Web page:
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Why Are We So Obsessed With Alicia Keys' Bare Face?

Photo: Matt Baron/BEI/Shutterstock.
This is Alicia Keys. You know, the singer whose voice sounds like liquid gold being poured into your ears by angels? Last night, she stopped by the VMAs to sing a cappella and read a poem inspired by Martin Luther King Jr. about love and equality. But her performance wasn't what many people were focused on — it was the fact that she chose to walk the red carpet and appear on stage sans makeup.

Immediately, headlines started popping up applauding the singer for eschewing the traditional awards-show makeup formula of smoky eyes and contoured cheekbones. Twitter lit up with praise. Piers Morgan, the social media version of your drunk, sexist uncle, claimed that Keys was "100 times more 'empowering'" than Kim Kardashian and Emily Ratajkowski's nude selfies. (Because it's impossible to measure inspiration without slut-shaming in Piers' world.) No matter which social feed we checked, Keys and her bare face were dominating.

This isn't new, though. Publications (including, admittedly, Refinery29) make a big deal of female celebrities who show up in public without makeup on. Some even dub these women as "brave" or "inspiring." And yes, it is pretty cool to see a star with as much power as Keys define beauty on her own terms. Girls who choose not to wear makeup may need someone like Keys to feel secure in their choices, and there's no arguing that representation is especially important in beauty.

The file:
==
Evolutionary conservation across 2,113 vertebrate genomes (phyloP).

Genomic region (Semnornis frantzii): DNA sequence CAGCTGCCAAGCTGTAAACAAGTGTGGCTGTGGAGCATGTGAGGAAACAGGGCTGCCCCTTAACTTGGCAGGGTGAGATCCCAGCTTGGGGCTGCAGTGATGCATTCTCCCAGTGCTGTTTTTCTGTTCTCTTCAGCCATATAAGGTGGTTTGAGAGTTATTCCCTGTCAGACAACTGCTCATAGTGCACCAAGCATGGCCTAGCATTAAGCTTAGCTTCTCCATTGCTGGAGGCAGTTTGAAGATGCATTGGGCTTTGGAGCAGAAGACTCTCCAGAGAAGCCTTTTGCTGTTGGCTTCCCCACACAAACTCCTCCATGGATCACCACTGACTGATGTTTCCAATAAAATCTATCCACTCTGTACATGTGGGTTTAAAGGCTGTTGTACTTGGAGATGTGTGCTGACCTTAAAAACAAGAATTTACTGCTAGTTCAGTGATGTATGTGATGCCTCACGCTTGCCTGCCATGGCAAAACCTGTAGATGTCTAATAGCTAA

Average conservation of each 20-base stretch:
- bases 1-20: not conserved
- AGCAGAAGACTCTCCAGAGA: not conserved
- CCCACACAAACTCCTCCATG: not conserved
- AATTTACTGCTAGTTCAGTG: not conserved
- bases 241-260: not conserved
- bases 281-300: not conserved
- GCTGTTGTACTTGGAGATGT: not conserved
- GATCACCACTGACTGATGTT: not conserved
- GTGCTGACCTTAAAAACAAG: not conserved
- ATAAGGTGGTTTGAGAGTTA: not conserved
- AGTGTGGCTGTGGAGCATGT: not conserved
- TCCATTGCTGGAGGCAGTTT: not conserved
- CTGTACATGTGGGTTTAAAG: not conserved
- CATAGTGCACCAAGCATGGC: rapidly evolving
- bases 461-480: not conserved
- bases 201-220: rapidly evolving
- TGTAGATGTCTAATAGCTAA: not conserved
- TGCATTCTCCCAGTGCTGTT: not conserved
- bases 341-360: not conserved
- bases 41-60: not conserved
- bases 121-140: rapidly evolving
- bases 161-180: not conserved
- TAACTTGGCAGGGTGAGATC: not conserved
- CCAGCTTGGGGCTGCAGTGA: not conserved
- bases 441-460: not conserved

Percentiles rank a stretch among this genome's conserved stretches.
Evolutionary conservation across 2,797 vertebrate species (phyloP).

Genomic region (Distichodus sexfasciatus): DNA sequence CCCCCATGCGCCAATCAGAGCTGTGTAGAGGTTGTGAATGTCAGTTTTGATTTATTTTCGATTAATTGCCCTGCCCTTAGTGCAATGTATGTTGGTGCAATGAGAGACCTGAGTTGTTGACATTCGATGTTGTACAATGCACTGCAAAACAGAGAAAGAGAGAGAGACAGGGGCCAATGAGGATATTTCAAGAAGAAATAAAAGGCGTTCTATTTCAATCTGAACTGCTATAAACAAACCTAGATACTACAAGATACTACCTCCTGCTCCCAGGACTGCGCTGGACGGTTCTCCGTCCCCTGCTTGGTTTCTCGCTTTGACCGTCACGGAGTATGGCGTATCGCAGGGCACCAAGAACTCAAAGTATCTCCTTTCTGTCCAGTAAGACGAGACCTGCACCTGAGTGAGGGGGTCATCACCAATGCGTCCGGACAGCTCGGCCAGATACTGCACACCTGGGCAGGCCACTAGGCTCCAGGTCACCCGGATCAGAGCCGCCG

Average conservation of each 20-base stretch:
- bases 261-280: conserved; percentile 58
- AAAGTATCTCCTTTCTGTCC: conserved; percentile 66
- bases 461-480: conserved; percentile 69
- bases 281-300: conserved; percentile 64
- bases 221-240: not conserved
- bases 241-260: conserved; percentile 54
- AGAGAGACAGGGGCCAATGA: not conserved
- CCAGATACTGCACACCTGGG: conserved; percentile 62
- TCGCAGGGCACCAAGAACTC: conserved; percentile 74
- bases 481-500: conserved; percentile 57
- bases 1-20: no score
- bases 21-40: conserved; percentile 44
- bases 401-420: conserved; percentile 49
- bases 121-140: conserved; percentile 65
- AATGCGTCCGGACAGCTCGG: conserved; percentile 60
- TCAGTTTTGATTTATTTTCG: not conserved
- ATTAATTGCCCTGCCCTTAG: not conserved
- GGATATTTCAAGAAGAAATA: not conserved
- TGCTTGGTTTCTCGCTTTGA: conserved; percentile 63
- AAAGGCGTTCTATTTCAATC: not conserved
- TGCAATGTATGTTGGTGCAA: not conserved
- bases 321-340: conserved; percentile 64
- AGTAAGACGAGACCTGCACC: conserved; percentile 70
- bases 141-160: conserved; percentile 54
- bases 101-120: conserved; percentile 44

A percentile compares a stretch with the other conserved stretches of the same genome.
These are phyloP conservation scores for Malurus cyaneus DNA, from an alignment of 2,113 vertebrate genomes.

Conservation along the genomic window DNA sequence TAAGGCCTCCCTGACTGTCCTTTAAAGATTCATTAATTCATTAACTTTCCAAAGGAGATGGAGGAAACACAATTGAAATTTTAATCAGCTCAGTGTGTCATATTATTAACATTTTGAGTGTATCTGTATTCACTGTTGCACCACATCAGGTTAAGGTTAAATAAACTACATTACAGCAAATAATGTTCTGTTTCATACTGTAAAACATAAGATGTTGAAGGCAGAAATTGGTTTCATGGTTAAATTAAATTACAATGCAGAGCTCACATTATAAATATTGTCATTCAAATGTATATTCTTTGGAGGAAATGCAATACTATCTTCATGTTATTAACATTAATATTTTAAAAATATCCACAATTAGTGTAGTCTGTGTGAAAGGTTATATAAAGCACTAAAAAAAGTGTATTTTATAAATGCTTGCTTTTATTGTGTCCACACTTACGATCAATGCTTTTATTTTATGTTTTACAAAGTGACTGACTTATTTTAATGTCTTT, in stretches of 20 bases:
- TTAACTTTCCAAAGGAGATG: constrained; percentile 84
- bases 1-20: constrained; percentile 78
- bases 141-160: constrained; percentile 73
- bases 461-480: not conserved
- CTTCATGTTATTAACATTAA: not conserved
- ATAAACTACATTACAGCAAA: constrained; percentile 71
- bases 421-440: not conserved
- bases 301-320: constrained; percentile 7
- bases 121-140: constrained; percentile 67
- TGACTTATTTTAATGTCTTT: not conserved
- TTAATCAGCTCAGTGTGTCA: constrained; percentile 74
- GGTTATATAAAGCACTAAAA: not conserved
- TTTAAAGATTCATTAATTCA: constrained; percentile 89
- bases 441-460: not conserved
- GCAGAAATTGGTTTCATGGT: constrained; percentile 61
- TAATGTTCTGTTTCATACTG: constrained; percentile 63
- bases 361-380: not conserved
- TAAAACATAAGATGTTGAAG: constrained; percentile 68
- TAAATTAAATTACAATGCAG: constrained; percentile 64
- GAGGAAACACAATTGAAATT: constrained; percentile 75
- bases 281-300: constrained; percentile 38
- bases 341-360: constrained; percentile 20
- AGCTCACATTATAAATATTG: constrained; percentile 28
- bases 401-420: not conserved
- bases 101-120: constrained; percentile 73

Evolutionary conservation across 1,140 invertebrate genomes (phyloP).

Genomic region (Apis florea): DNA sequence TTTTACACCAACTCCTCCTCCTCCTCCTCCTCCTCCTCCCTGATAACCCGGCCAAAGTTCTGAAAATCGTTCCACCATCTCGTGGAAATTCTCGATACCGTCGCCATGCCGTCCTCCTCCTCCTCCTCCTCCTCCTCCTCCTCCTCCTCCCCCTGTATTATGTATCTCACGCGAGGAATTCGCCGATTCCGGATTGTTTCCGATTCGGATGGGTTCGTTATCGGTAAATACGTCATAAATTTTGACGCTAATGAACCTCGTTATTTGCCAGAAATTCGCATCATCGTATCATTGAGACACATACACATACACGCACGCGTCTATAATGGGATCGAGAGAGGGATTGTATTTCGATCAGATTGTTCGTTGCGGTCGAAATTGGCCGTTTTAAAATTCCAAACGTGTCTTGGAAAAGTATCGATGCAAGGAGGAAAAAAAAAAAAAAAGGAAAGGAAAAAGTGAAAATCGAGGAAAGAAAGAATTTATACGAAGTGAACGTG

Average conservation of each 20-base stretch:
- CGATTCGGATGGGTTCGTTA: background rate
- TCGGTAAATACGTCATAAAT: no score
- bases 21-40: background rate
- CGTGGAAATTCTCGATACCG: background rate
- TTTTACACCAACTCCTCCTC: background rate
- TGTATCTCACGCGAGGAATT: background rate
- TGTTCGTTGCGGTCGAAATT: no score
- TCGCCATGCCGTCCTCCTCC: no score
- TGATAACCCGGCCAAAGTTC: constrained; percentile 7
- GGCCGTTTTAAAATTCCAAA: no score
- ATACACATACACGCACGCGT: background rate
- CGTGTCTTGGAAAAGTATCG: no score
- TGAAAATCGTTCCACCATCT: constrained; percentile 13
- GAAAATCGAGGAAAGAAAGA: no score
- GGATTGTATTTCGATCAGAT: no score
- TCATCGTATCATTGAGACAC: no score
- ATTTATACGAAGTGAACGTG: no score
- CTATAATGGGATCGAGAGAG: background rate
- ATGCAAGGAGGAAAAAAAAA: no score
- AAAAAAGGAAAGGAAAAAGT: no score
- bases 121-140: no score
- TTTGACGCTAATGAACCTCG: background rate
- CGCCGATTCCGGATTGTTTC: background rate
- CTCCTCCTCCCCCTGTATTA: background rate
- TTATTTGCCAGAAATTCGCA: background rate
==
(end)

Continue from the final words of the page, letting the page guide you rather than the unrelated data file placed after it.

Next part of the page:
But what I take issue with is how quick we are to make a news story out of it. Alicia Keys doesn't have to wear makeup. Nobody does, in fact. You don't have to wear makeup to CVS, or to brunch with your friends, or to your cousin's wedding next weekend. To me, choosing not to wear makeup is like choosing not to wear a bra. Will people notice? Probably. But is it a big deal? No — and it's definitely not headline-worthy (just ask Kendall Jenner).

There's a problem with pointing out all of these instances of bare-faced celebrities. The more we single them out, the more they seem like rarities, and when we call them "brave," we imply that forgoing cosmetics is somehow a "dangerous" act. Not only that, but no tabloid ever calls the actress making a coffee run with her hair in a messy knot and a zit on her chin brave. Instead, she's labeled "completely unrecognizable" or "exhausted."

My hope is that we can eventually get to a point where paparazzi shots of makeup-free stars don't fetch boatloads of money. No woman's worth is wrapped up in the cosmetics that she puts on her face, and Keys' naked skin isn't any more inspiring than Amber Rose's red lips. The minute we stop praising and shaming women for their makeup choices is the minute we can actually talk about beauty for what it truly is: whatever the hell you want it to be.